According to those with knowledge of the situation, China instructed some brokerage firms to curtail proprietary trading in the foreign exchange market, signifying yet another effort by the government to support the under attack currency.
The sources’s Bank of China requested a reduction in currency proprietary desk trading from a number of brokers earlier this week, the sources said while declining to be identified discussing personal concerns because the request was confidential. Since then, the people claimed that several of these companies have nearly stopped trading themselves.
This furthers the other strategies the PBOC has employed to support the yuan, which had fallen to a 16-year low against the dollar, such as verbal warnings and tightening offshore funding costs. Due to the window guidelines and dwindling interest in competing with a central bank that is adamant about protecting the currency, trading volumes have decreased.
A fax submitted by Bloomberg requesting comments received no immediate response from the central bank.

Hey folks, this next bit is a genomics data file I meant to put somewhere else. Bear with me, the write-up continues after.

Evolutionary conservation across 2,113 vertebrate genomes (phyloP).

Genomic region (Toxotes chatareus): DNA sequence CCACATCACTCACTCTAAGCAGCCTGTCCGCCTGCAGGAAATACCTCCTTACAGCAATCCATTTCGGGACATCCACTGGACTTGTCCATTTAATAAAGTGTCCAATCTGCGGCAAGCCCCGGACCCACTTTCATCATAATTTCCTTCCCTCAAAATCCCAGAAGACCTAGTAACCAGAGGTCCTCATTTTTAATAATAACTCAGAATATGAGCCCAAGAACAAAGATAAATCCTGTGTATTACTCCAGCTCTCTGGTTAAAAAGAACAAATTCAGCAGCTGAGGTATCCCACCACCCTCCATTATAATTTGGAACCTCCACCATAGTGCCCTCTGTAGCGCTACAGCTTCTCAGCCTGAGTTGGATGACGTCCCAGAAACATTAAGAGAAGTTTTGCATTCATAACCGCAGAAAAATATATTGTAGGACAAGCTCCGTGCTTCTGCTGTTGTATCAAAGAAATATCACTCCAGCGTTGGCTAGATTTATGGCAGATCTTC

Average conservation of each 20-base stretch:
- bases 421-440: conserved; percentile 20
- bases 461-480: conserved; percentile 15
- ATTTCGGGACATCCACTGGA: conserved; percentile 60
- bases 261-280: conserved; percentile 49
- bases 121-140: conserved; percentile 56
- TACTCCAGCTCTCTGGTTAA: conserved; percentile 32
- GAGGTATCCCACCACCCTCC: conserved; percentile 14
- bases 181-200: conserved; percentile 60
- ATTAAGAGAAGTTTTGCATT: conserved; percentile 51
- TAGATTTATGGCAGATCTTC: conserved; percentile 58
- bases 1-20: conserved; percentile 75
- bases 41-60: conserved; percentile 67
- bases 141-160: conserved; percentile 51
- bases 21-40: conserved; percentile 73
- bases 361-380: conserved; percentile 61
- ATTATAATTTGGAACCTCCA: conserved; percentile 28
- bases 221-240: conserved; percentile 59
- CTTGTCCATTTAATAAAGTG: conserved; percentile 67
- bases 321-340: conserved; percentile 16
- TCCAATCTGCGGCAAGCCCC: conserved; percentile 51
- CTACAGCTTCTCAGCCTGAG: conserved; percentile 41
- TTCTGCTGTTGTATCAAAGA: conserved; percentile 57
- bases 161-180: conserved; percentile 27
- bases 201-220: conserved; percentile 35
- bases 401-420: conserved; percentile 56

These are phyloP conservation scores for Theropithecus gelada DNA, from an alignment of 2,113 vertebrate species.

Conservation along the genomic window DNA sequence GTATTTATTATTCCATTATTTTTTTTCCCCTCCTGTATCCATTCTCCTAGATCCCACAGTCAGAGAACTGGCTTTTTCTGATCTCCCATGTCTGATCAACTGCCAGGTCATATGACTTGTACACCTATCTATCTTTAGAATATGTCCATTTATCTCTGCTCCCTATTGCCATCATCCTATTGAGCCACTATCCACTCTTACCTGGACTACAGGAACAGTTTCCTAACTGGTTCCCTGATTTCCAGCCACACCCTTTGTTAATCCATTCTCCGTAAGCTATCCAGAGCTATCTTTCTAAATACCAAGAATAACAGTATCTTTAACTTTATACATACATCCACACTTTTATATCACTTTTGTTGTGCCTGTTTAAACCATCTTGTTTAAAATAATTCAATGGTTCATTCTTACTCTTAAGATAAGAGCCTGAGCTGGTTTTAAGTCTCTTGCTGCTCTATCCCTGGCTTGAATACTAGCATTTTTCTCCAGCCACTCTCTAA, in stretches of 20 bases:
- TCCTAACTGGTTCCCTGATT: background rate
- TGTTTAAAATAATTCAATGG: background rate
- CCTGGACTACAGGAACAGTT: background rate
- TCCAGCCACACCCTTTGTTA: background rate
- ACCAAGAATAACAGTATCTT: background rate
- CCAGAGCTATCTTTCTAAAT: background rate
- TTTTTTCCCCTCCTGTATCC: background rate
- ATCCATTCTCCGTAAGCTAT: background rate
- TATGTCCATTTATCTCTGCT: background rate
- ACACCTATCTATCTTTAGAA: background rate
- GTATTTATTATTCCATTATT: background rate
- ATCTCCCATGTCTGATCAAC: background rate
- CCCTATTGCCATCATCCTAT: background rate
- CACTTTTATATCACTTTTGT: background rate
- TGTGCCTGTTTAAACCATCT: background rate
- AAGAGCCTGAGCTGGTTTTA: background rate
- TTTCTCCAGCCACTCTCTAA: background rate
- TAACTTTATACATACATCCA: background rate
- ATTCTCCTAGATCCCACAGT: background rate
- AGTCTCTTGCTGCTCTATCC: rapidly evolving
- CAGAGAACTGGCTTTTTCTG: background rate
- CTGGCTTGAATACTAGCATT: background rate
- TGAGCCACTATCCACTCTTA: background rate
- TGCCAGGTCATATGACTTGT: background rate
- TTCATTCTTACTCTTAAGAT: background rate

According to Stephen Chiu, chief Asia FX and rates analyst at Bloomberg Intelligence, “The PBOC will have to keep liquidity loose and interest rates low to back the domestic economic recovery, rendering it hard to support onshore yuan via lifting funding cost” like in the offshore market. It will have to rely on direct spot sales through state-owned banks or other strategies, such as forgoing dollar purchases through window guidance.
This week, according to government data, the daily dollar-yuan spot onshore trade volume fell below $20 billion. After falling to its lowest level since 2007 in September, the onshore yuan has increased 1.2% this week to be trading at about $7.26 per dollar.
The latest move is just another effort by the PBOC to stop the yuan’s decline as it lowers interest rates, despite the fact that brokers deal less foreign exchange than banks. The authorities also raised Hong Kong’s bill sales plan earlier to restrict currency funding from abroad, which might limit short positions.
As it increases support for a faltering economy, the central bank said on Thursday that it will lower the reserve requirement ratio for the majority of banks. As China’s interest rate divergence grows from those of other major nations, the yuan has been falling.